As a student I had a pretty good knack for sensing just where to stand on the platform to line up with the train doors. That meant no matter how busy it was I could always be the first to find a good seat. I recently traveled by train again for the first time in ages, but this time I wasn’t standing in the right place ... had I lost my touch?
Fortunately the train wasn’t busy that morning and I was able to continue my trip from Nijmegen to Den Bosch in a good seat before changing for the Intercity to Amsterdam. However, I noticed something interesting during that commute—Dutch rail operator NS, or ProRail, was conducting an innovative pilot project.
Above the entire length of the platform in Den Bosch was a LED screen showing exactly where the doors of the train would end up, and which sections represented the right class (1st and 2nd).This may not seem significant at first glance, but there’s value in knowing immediately where best to stand. The screen displayed extra information as well, including indications for quiet carriages, restrooms, and accessibility for the disabled.
Of course, I can imagine a few more options to further improve things. For example, what if the screen could display the level of occupancy for each section? A colored scale could indicate the occupancy clearly: Green—Orange—Red. However, would the occupancy rate hold any use beyond the instant gratification of knowing which section of the train to board for the best chance of an empty seat?
Innovation in sensor technology and Big Data analytics may be the key to answering this question. Data collected from the occupancy rate of the train today, may help commuters better plan their future trips. For example, let’s say with occupancy rate data we know the percentage of people getting off the train at a specific time in Den Bosch during the train ride from Maastricht to Alkmaar. With this data we can predict what time and which station we have the best chance of getting a seat on that train.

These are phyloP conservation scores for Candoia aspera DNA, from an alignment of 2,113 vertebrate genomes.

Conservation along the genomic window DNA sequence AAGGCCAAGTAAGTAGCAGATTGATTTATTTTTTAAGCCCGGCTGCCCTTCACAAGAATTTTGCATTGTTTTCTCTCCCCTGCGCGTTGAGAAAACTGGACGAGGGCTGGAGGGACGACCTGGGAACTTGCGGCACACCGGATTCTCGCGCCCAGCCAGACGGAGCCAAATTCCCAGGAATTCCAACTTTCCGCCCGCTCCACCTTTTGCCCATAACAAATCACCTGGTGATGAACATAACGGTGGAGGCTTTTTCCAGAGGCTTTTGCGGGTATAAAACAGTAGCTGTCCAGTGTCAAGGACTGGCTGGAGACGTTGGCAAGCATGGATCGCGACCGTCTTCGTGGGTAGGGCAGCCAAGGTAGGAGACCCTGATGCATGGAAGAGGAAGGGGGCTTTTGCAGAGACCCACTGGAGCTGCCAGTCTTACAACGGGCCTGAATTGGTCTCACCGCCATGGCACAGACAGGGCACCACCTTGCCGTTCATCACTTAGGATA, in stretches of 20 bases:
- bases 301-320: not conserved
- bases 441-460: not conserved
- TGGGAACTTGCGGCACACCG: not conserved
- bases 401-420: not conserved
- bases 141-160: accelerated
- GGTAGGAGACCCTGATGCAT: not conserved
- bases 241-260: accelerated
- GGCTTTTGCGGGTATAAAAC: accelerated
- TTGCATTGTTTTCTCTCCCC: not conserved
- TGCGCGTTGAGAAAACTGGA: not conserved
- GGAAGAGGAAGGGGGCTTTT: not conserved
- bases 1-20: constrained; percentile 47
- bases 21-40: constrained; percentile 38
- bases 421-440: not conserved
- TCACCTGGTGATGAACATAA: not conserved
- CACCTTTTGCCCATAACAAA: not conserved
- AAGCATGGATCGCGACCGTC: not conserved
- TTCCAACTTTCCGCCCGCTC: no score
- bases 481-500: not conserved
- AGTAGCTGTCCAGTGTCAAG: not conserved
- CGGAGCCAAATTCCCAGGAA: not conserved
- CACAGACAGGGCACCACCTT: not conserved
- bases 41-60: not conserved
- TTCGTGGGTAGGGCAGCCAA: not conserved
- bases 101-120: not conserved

The great thing about a train journey is the time it gives you to have a great brainstorming session about these types of innovations. The parallels between smart traveling and smart working become easily recognizable. Just like wanting a good seat on the train, when you arrive at an office building, you would like to see at a glance where there will be a suitable workstation for you.
I challenge you on your next journey to give some thought to your office environment and the use of flexible space like meeting rooms and empty desks. Can you quickly find an unoccupied area or a meeting room which fulfills your needs? Can you quickly locate the colleague you’ll be working with that day? And what would it mean for your time and cost management if there was indeed better insight for this?
On the way back
On my return journey, I was doing a little more pondering about these display screens. What’s in it for the NS? Naturally this service contributes to customer satisfaction, but in the future could it also mean shorter stops at the platform? Perhaps more insight into the occupancy rate could also lead to more efficient use of equipment and personnel, even at a basic level. Because, we all know sticking to the railway timetable isn’t always the train’s greatest forte—maybe, just maybe this could help.